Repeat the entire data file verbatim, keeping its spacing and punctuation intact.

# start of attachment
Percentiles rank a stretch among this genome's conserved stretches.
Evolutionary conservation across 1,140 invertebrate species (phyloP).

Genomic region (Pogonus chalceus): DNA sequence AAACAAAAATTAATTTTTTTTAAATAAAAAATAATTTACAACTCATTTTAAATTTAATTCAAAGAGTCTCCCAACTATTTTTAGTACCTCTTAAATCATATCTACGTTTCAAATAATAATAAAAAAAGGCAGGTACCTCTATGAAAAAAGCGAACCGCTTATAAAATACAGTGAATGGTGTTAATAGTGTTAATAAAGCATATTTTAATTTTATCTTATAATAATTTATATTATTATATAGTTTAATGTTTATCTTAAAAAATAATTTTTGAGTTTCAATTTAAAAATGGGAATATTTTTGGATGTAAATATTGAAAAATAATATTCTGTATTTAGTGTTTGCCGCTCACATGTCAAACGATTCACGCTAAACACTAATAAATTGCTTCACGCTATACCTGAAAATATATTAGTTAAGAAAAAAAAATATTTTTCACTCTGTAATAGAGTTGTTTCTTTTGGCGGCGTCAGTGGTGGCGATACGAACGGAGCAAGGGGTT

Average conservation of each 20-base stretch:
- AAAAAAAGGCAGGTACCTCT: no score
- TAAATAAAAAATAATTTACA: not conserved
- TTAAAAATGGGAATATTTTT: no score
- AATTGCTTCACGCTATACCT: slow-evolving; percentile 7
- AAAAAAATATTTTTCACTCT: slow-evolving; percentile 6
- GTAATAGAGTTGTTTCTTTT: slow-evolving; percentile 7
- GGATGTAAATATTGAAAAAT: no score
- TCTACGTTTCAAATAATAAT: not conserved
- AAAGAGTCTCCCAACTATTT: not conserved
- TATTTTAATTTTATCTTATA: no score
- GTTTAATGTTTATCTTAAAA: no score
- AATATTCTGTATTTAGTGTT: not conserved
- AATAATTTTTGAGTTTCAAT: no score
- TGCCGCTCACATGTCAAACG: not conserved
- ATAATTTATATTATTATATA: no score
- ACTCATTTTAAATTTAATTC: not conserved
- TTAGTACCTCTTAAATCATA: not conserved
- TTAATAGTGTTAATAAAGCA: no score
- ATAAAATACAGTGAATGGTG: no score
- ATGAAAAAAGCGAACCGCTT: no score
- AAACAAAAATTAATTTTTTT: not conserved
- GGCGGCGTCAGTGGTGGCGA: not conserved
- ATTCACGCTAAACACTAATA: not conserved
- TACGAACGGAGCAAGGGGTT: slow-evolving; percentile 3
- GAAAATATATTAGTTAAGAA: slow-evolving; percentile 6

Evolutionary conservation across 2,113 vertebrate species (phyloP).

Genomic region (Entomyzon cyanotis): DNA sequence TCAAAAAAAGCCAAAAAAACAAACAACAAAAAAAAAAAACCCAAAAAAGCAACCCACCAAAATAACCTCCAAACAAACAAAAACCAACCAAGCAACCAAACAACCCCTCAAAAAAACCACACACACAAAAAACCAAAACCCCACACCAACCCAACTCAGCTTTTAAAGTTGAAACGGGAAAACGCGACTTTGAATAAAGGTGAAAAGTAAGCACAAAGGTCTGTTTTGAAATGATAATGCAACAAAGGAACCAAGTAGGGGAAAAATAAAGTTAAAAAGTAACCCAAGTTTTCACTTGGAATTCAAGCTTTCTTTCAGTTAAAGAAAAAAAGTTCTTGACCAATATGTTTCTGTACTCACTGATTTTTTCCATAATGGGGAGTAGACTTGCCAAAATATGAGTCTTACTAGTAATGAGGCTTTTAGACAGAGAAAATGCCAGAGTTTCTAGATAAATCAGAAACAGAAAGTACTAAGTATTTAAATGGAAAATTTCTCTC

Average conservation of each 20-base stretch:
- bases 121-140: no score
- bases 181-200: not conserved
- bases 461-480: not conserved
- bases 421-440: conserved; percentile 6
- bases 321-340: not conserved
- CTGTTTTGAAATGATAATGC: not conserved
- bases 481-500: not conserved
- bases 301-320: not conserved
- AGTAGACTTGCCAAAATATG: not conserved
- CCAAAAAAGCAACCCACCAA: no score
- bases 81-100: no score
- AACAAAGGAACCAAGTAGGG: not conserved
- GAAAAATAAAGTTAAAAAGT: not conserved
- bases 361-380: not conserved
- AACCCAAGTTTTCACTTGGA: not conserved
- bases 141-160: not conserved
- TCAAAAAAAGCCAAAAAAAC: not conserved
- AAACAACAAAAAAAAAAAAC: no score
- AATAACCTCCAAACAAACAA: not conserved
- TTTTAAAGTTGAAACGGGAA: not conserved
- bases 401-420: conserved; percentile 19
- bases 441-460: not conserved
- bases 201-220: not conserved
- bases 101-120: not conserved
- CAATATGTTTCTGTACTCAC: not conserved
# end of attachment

Percentiles rank a stretch among this genome's conserved stretches.
Evolutionary conservation across 1,140 invertebrate species (phyloP).

Genomic region (Pogonus chalceus): DNA sequence AAACAAAAATTAATTTTTTTTAAATAAAAAATAATTTACAACTCATTTTAAATTTAATTCAAAGAGTCTCCCAACTATTTTTAGTACCTCTTAAATCATATCTACGTTTCAAATAATAATAAAAAAAGGCAGGTACCTCTATGAAAAAAGCGAACCGCTTATAAAATACAGTGAATGGTGTTAATAGTGTTAATAAAGCATATTTTAATTTTATCTTATAATAATTTATATTATTATATAGTTTAATGTTTATCTTAAAAAATAATTTTTGAGTTTCAATTTAAAAATGGGAATATTTTTGGATGTAAATATTGAAAAATAATATTCTGTATTTAGTGTTTGCCGCTCACATGTCAAACGATTCACGCTAAACACTAATAAATTGCTTCACGCTATACCTGAAAATATATTAGTTAAGAAAAAAAAATATTTTTCACTCTGTAATAGAGTTGTTTCTTTTGGCGGCGTCAGTGGTGGCGATACGAACGGAGCAAGGGGTT

Average conservation of each 20-base stretch:
- AAAAAAAGGCAGGTACCTCT: no score
- TAAATAAAAAATAATTTACA: not conserved
- TTAAAAATGGGAATATTTTT: no score
- AATTGCTTCACGCTATACCT: slow-evolving; percentile 7
- AAAAAAATATTTTTCACTCT: slow-evolving; percentile 6
- GTAATAGAGTTGTTTCTTTT: slow-evolving; percentile 7
- GGATGTAAATATTGAAAAAT: no score
- TCTACGTTTCAAATAATAAT: not conserved
- AAAGAGTCTCCCAACTATTT: not conserved
- TATTTTAATTTTATCTTATA: no score
- GTTTAATGTTTATCTTAAAA: no score
- AATATTCTGTATTTAGTGTT: not conserved
- AATAATTTTTGAGTTTCAAT: no score
- TGCCGCTCACATGTCAAACG: not conserved
- ATAATTTATATTATTATATA: no score
- ACTCATTTTAAATTTAATTC: not conserved
- TTAGTACCTCTTAAATCATA: not conserved
- TTAATAGTGTTAATAAAGCA: no score
- ATAAAATACAGTGAATGGTG: no score
- ATGAAAAAAGCGAACCGCTT: no score
- AAACAAAAATTAATTTTTTT: not conserved
- GGCGGCGTCAGTGGTGGCGA: not conserved
- ATTCACGCTAAACACTAATA: not conserved
- TACGAACGGAGCAAGGGGTT: slow-evolving; percentile 3
- GAAAATATATTAGTTAAGAA: slow-evolving; percentile 6

Evolutionary conservation across 2,113 vertebrate species (phyloP).

Genomic region (Entomyzon cyanotis): DNA sequence TCAAAAAAAGCCAAAAAAACAAACAACAAAAAAAAAAAACCCAAAAAAGCAACCCACCAAAATAACCTCCAAACAAACAAAAACCAACCAAGCAACCAAACAACCCCTCAAAAAAACCACACACACAAAAAACCAAAACCCCACACCAACCCAACTCAGCTTTTAAAGTTGAAACGGGAAAACGCGACTTTGAATAAAGGTGAAAAGTAAGCACAAAGGTCTGTTTTGAAATGATAATGCAACAAAGGAACCAAGTAGGGGAAAAATAAAGTTAAAAAGTAACCCAAGTTTTCACTTGGAATTCAAGCTTTCTTTCAGTTAAAGAAAAAAAGTTCTTGACCAATATGTTTCTGTACTCACTGATTTTTTCCATAATGGGGAGTAGACTTGCCAAAATATGAGTCTTACTAGTAATGAGGCTTTTAGACAGAGAAAATGCCAGAGTTTCTAGATAAATCAGAAACAGAAAGTACTAAGTATTTAAATGGAAAATTTCTCTC

Average conservation of each 20-base stretch:
- bases 121-140: no score
- bases 181-200: not conserved
- bases 461-480: not conserved
- bases 421-440: conserved; percentile 6
- bases 321-340: not conserved
- CTGTTTTGAAATGATAATGC: not conserved
- bases 481-500: not conserved
- bases 301-320: not conserved
- AGTAGACTTGCCAAAATATG: not conserved
- CCAAAAAAGCAACCCACCAA: no score
- bases 81-100: no score
- AACAAAGGAACCAAGTAGGG: not conserved
- GAAAAATAAAGTTAAAAAGT: not conserved
- bases 361-380: not conserved
- AACCCAAGTTTTCACTTGGA: not conserved
- bases 141-160: not conserved
- TCAAAAAAAGCCAAAAAAAC: not conserved
- AAACAACAAAAAAAAAAAAC: no score
- AATAACCTCCAAACAAACAA: not conserved
- TTTTAAAGTTGAAACGGGAA: not conserved
- bases 401-420: conserved; percentile 19
- bases 441-460: not conserved
- bases 201-220: not conserved
- bases 101-120: not conserved
- CAATATGTTTCTGTACTCAC: not conserved